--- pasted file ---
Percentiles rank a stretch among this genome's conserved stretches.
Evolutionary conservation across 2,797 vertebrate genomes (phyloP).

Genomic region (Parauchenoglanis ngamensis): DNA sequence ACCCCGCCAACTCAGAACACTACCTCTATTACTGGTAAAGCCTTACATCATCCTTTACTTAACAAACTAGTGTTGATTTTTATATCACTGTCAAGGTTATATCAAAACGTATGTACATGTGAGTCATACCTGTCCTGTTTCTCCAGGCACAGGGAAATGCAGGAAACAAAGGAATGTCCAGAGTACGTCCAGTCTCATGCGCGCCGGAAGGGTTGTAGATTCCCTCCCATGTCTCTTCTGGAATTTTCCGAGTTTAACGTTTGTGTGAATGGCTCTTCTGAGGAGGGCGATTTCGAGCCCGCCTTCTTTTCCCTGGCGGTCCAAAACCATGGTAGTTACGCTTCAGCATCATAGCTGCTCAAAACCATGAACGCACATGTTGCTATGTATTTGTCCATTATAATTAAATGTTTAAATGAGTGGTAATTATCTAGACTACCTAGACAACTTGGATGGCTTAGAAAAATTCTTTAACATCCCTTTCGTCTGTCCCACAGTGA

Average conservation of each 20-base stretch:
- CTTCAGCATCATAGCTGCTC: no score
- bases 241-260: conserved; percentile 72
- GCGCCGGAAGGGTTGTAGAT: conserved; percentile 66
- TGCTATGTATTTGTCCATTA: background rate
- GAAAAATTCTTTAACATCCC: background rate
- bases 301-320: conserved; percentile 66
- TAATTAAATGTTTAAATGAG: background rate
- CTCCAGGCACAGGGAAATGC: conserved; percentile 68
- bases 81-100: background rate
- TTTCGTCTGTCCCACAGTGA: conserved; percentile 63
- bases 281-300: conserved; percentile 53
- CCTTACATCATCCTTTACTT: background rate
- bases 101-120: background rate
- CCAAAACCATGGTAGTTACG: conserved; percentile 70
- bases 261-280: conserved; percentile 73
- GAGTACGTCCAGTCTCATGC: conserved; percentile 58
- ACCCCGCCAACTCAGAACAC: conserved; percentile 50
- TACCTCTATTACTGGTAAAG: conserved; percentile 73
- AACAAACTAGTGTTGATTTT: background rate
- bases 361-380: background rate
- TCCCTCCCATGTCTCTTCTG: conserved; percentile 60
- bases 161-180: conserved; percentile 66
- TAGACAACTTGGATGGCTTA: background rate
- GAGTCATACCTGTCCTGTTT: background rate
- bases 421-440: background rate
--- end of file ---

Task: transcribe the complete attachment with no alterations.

Percentiles rank a stretch among this genome's conserved stretches.
Evolutionary conservation across 2,797 vertebrate genomes (phyloP).

Genomic region (Parauchenoglanis ngamensis): DNA sequence ACCCCGCCAACTCAGAACACTACCTCTATTACTGGTAAAGCCTTACATCATCCTTTACTTAACAAACTAGTGTTGATTTTTATATCACTGTCAAGGTTATATCAAAACGTATGTACATGTGAGTCATACCTGTCCTGTTTCTCCAGGCACAGGGAAATGCAGGAAACAAAGGAATGTCCAGAGTACGTCCAGTCTCATGCGCGCCGGAAGGGTTGTAGATTCCCTCCCATGTCTCTTCTGGAATTTTCCGAGTTTAACGTTTGTGTGAATGGCTCTTCTGAGGAGGGCGATTTCGAGCCCGCCTTCTTTTCCCTGGCGGTCCAAAACCATGGTAGTTACGCTTCAGCATCATAGCTGCTCAAAACCATGAACGCACATGTTGCTATGTATTTGTCCATTATAATTAAATGTTTAAATGAGTGGTAATTATCTAGACTACCTAGACAACTTGGATGGCTTAGAAAAATTCTTTAACATCCCTTTCGTCTGTCCCACAGTGA

Average conservation of each 20-base stretch:
- CTTCAGCATCATAGCTGCTC: no score
- bases 241-260: conserved; percentile 72
- GCGCCGGAAGGGTTGTAGAT: conserved; percentile 66
- TGCTATGTATTTGTCCATTA: background rate
- GAAAAATTCTTTAACATCCC: background rate
- bases 301-320: conserved; percentile 66
- TAATTAAATGTTTAAATGAG: background rate
- CTCCAGGCACAGGGAAATGC: conserved; percentile 68
- bases 81-100: background rate
- TTTCGTCTGTCCCACAGTGA: conserved; percentile 63
- bases 281-300: conserved; percentile 53
- CCTTACATCATCCTTTACTT: background rate
- bases 101-120: background rate
- CCAAAACCATGGTAGTTACG: conserved; percentile 70
- bases 261-280: conserved; percentile 73
- GAGTACGTCCAGTCTCATGC: conserved; percentile 58
- ACCCCGCCAACTCAGAACAC: conserved; percentile 50
- TACCTCTATTACTGGTAAAG: conserved; percentile 73
- AACAAACTAGTGTTGATTTT: background rate
- bases 361-380: background rate
- TCCCTCCCATGTCTCTTCTG: conserved; percentile 60
- bases 161-180: conserved; percentile 66
- TAGACAACTTGGATGGCTTA: background rate
- GAGTCATACCTGTCCTGTTT: background rate
- bases 421-440: background rate